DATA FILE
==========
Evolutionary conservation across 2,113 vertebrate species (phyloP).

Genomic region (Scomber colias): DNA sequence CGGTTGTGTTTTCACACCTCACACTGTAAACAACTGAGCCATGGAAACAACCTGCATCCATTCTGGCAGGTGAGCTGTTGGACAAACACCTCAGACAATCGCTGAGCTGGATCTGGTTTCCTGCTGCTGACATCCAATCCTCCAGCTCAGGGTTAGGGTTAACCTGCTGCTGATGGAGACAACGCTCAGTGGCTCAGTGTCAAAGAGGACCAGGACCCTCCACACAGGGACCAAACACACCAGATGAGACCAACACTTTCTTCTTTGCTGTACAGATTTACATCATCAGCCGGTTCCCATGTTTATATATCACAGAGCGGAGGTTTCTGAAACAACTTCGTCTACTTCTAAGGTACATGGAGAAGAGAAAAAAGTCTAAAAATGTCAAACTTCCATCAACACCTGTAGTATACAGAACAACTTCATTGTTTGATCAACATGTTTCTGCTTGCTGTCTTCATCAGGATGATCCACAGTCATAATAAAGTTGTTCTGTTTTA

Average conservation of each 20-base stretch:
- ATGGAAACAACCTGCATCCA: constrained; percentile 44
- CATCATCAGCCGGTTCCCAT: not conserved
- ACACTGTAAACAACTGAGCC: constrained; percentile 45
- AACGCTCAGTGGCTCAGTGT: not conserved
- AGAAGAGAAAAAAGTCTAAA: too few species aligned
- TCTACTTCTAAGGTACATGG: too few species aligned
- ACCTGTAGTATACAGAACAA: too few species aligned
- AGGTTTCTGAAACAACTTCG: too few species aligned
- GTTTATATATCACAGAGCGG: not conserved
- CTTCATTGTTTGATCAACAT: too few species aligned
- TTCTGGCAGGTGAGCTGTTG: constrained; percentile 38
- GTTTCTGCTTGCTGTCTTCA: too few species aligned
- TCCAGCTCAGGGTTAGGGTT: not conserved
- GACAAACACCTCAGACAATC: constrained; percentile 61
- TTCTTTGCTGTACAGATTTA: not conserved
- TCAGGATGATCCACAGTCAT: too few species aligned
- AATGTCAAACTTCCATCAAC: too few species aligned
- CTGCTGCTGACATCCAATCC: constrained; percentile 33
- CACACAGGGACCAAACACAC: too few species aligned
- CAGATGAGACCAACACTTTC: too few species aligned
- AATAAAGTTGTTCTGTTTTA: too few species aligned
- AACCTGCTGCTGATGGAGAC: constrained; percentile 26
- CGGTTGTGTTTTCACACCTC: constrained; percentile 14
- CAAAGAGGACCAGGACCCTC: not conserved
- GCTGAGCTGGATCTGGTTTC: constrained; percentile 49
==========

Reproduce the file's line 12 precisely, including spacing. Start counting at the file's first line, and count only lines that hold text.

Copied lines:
- GTTTATATATCACAGAGCGG: not conserved